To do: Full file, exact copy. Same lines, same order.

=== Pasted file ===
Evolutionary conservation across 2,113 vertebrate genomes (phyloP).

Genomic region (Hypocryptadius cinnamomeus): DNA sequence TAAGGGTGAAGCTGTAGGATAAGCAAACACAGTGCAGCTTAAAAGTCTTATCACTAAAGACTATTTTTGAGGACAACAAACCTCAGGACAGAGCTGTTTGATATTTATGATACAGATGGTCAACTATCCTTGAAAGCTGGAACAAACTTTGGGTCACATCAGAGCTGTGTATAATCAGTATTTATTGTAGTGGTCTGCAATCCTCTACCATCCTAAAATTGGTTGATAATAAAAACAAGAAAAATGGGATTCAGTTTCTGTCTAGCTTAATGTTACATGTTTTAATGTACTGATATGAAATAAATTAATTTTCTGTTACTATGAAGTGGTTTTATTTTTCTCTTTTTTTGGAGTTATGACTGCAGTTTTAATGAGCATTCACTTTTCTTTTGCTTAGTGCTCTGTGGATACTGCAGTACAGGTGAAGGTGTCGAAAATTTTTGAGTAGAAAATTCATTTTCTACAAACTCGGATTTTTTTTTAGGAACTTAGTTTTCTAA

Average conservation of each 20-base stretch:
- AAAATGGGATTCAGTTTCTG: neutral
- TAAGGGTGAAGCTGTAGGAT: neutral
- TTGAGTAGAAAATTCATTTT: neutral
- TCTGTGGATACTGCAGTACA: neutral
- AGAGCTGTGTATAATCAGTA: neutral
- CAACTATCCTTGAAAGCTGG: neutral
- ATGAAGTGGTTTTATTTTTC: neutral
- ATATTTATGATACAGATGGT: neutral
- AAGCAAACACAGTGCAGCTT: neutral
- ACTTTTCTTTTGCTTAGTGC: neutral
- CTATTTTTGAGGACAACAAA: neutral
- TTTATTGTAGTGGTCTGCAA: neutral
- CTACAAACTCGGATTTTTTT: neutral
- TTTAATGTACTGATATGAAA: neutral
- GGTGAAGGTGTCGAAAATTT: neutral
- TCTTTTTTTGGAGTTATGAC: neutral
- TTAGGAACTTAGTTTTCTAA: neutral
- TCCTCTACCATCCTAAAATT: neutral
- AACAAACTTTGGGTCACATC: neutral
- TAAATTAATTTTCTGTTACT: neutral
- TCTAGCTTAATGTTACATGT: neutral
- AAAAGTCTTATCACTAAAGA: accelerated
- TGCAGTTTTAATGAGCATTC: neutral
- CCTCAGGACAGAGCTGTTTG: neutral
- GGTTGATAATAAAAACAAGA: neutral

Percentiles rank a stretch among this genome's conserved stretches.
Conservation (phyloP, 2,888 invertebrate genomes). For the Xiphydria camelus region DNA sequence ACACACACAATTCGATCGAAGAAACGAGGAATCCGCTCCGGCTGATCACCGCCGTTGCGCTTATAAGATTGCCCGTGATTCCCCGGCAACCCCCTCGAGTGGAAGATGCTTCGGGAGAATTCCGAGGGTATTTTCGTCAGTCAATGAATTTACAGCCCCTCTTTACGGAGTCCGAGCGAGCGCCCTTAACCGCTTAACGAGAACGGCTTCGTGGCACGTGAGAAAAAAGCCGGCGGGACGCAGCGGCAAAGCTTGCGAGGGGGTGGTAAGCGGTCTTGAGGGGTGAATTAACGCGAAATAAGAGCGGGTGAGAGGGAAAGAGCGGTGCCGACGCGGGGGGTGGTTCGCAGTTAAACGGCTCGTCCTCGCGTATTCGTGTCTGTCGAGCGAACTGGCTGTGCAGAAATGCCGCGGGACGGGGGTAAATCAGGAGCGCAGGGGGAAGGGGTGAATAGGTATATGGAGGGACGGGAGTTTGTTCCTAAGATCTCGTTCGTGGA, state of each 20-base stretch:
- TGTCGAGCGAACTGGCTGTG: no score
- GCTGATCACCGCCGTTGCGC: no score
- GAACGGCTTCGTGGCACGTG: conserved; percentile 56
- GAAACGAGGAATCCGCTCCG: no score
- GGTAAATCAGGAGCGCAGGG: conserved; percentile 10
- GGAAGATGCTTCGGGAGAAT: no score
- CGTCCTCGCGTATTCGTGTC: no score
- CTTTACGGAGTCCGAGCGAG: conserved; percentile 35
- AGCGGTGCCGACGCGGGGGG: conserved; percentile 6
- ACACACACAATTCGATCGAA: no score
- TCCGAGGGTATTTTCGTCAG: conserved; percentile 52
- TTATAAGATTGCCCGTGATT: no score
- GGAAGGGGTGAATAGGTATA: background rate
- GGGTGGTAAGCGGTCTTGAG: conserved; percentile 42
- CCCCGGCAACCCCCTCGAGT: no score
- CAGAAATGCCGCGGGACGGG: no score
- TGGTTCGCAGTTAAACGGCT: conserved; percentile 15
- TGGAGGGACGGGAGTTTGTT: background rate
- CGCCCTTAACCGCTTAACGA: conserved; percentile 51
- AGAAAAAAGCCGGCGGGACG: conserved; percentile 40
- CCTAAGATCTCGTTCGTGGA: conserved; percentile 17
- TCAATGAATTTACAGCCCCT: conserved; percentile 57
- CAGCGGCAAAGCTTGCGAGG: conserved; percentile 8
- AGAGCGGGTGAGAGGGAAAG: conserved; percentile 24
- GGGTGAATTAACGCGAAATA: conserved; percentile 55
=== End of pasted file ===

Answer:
Evolutionary conservation across 2,113 vertebrate genomes (phyloP).

Genomic region (Hypocryptadius cinnamomeus): DNA sequence TAAGGGTGAAGCTGTAGGATAAGCAAACACAGTGCAGCTTAAAAGTCTTATCACTAAAGACTATTTTTGAGGACAACAAACCTCAGGACAGAGCTGTTTGATATTTATGATACAGATGGTCAACTATCCTTGAAAGCTGGAACAAACTTTGGGTCACATCAGAGCTGTGTATAATCAGTATTTATTGTAGTGGTCTGCAATCCTCTACCATCCTAAAATTGGTTGATAATAAAAACAAGAAAAATGGGATTCAGTTTCTGTCTAGCTTAATGTTACATGTTTTAATGTACTGATATGAAATAAATTAATTTTCTGTTACTATGAAGTGGTTTTATTTTTCTCTTTTTTTGGAGTTATGACTGCAGTTTTAATGAGCATTCACTTTTCTTTTGCTTAGTGCTCTGTGGATACTGCAGTACAGGTGAAGGTGTCGAAAATTTTTGAGTAGAAAATTCATTTTCTACAAACTCGGATTTTTTTTTAGGAACTTAGTTTTCTAA

Average conservation of each 20-base stretch:
- AAAATGGGATTCAGTTTCTG: neutral
- TAAGGGTGAAGCTGTAGGAT: neutral
- TTGAGTAGAAAATTCATTTT: neutral
- TCTGTGGATACTGCAGTACA: neutral
- AGAGCTGTGTATAATCAGTA: neutral
- CAACTATCCTTGAAAGCTGG: neutral
- ATGAAGTGGTTTTATTTTTC: neutral
- ATATTTATGATACAGATGGT: neutral
- AAGCAAACACAGTGCAGCTT: neutral
- ACTTTTCTTTTGCTTAGTGC: neutral
- CTATTTTTGAGGACAACAAA: neutral
- TTTATTGTAGTGGTCTGCAA: neutral
- CTACAAACTCGGATTTTTTT: neutral
- TTTAATGTACTGATATGAAA: neutral
- GGTGAAGGTGTCGAAAATTT: neutral
- TCTTTTTTTGGAGTTATGAC: neutral
- TTAGGAACTTAGTTTTCTAA: neutral
- TCCTCTACCATCCTAAAATT: neutral
- AACAAACTTTGGGTCACATC: neutral
- TAAATTAATTTTCTGTTACT: neutral
- TCTAGCTTAATGTTACATGT: neutral
- AAAAGTCTTATCACTAAAGA: accelerated
- TGCAGTTTTAATGAGCATTC: neutral
- CCTCAGGACAGAGCTGTTTG: neutral
- GGTTGATAATAAAAACAAGA: neutral

Percentiles rank a stretch among this genome's conserved stretches.
Conservation (phyloP, 2,888 invertebrate genomes). For the Xiphydria camelus region DNA sequence ACACACACAATTCGATCGAAGAAACGAGGAATCCGCTCCGGCTGATCACCGCCGTTGCGCTTATAAGATTGCCCGTGATTCCCCGGCAACCCCCTCGAGTGGAAGATGCTTCGGGAGAATTCCGAGGGTATTTTCGTCAGTCAATGAATTTACAGCCCCTCTTTACGGAGTCCGAGCGAGCGCCCTTAACCGCTTAACGAGAACGGCTTCGTGGCACGTGAGAAAAAAGCCGGCGGGACGCAGCGGCAAAGCTTGCGAGGGGGTGGTAAGCGGTCTTGAGGGGTGAATTAACGCGAAATAAGAGCGGGTGAGAGGGAAAGAGCGGTGCCGACGCGGGGGGTGGTTCGCAGTTAAACGGCTCGTCCTCGCGTATTCGTGTCTGTCGAGCGAACTGGCTGTGCAGAAATGCCGCGGGACGGGGGTAAATCAGGAGCGCAGGGGGAAGGGGTGAATAGGTATATGGAGGGACGGGAGTTTGTTCCTAAGATCTCGTTCGTGGA, state of each 20-base stretch:
- TGTCGAGCGAACTGGCTGTG: no score
- GCTGATCACCGCCGTTGCGC: no score
- GAACGGCTTCGTGGCACGTG: conserved; percentile 56
- GAAACGAGGAATCCGCTCCG: no score
- GGTAAATCAGGAGCGCAGGG: conserved; percentile 10
- GGAAGATGCTTCGGGAGAAT: no score
- CGTCCTCGCGTATTCGTGTC: no score
- CTTTACGGAGTCCGAGCGAG: conserved; percentile 35
- AGCGGTGCCGACGCGGGGGG: conserved; percentile 6
- ACACACACAATTCGATCGAA: no score
- TCCGAGGGTATTTTCGTCAG: conserved; percentile 52
- TTATAAGATTGCCCGTGATT: no score
- GGAAGGGGTGAATAGGTATA: background rate
- GGGTGGTAAGCGGTCTTGAG: conserved; percentile 42
- CCCCGGCAACCCCCTCGAGT: no score
- CAGAAATGCCGCGGGACGGG: no score
- TGGTTCGCAGTTAAACGGCT: conserved; percentile 15
- TGGAGGGACGGGAGTTTGTT: background rate
- CGCCCTTAACCGCTTAACGA: conserved; percentile 51
- AGAAAAAAGCCGGCGGGACG: conserved; percentile 40
- CCTAAGATCTCGTTCGTGGA: conserved; percentile 17
- TCAATGAATTTACAGCCCCT: conserved; percentile 57
- CAGCGGCAAAGCTTGCGAGG: conserved; percentile 8
- AGAGCGGGTGAGAGGGAAAG: conserved; percentile 24
- GGGTGAATTAACGCGAAATA: conserved; percentile 55